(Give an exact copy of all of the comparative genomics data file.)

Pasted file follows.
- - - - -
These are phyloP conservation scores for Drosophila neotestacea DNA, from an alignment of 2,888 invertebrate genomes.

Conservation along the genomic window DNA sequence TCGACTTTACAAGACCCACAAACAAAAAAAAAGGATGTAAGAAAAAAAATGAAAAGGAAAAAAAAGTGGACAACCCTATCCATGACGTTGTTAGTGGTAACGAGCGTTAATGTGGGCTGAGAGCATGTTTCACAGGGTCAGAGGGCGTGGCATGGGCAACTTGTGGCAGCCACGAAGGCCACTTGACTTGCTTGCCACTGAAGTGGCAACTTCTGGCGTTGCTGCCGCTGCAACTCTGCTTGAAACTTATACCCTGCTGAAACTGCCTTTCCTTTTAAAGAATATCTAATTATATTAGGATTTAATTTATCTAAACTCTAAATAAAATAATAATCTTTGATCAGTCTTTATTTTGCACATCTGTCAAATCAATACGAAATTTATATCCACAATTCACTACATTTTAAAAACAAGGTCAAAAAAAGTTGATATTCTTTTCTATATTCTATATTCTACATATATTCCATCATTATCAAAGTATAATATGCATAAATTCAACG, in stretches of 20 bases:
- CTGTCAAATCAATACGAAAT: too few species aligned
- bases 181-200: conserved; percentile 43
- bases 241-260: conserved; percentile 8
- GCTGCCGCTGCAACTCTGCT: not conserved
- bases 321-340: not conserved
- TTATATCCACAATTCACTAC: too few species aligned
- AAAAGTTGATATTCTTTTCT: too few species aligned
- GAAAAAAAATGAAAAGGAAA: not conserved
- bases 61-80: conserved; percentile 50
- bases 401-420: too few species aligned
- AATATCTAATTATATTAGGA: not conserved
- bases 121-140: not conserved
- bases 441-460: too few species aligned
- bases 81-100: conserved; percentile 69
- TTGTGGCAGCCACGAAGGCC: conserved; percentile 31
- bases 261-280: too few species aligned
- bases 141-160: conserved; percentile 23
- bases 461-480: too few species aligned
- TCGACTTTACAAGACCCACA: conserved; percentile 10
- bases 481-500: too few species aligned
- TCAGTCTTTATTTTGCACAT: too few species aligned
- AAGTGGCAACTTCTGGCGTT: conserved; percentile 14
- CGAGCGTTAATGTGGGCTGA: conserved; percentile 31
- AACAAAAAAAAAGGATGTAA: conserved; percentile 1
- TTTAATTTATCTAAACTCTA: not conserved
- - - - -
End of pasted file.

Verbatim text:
These are phyloP conservation scores for Drosophila neotestacea DNA, from an alignment of 2,888 invertebrate genomes.

Conservation along the genomic window DNA sequence TCGACTTTACAAGACCCACAAACAAAAAAAAAGGATGTAAGAAAAAAAATGAAAAGGAAAAAAAAGTGGACAACCCTATCCATGACGTTGTTAGTGGTAACGAGCGTTAATGTGGGCTGAGAGCATGTTTCACAGGGTCAGAGGGCGTGGCATGGGCAACTTGTGGCAGCCACGAAGGCCACTTGACTTGCTTGCCACTGAAGTGGCAACTTCTGGCGTTGCTGCCGCTGCAACTCTGCTTGAAACTTATACCCTGCTGAAACTGCCTTTCCTTTTAAAGAATATCTAATTATATTAGGATTTAATTTATCTAAACTCTAAATAAAATAATAATCTTTGATCAGTCTTTATTTTGCACATCTGTCAAATCAATACGAAATTTATATCCACAATTCACTACATTTTAAAAACAAGGTCAAAAAAAGTTGATATTCTTTTCTATATTCTATATTCTACATATATTCCATCATTATCAAAGTATAATATGCATAAATTCAACG, in stretches of 20 bases:
- CTGTCAAATCAATACGAAAT: too few species aligned
- bases 181-200: conserved; percentile 43
- bases 241-260: conserved; percentile 8
- GCTGCCGCTGCAACTCTGCT: not conserved
- bases 321-340: not conserved
- TTATATCCACAATTCACTAC: too few species aligned
- AAAAGTTGATATTCTTTTCT: too few species aligned
- GAAAAAAAATGAAAAGGAAA: not conserved
- bases 61-80: conserved; percentile 50
- bases 401-420: too few species aligned
- AATATCTAATTATATTAGGA: not conserved
- bases 121-140: not conserved
- bases 441-460: too few species aligned
- bases 81-100: conserved; percentile 69
- TTGTGGCAGCCACGAAGGCC: conserved; percentile 31
- bases 261-280: too few species aligned
- bases 141-160: conserved; percentile 23
- bases 461-480: too few species aligned
- TCGACTTTACAAGACCCACA: conserved; percentile 10
- bases 481-500: too few species aligned
- TCAGTCTTTATTTTGCACAT: too few species aligned
- AAGTGGCAACTTCTGGCGTT: conserved; percentile 14
- CGAGCGTTAATGTGGGCTGA: conserved; percentile 31
- AACAAAAAAAAAGGATGTAA: conserved; percentile 1
- TTTAATTTATCTAAACTCTA: not conserved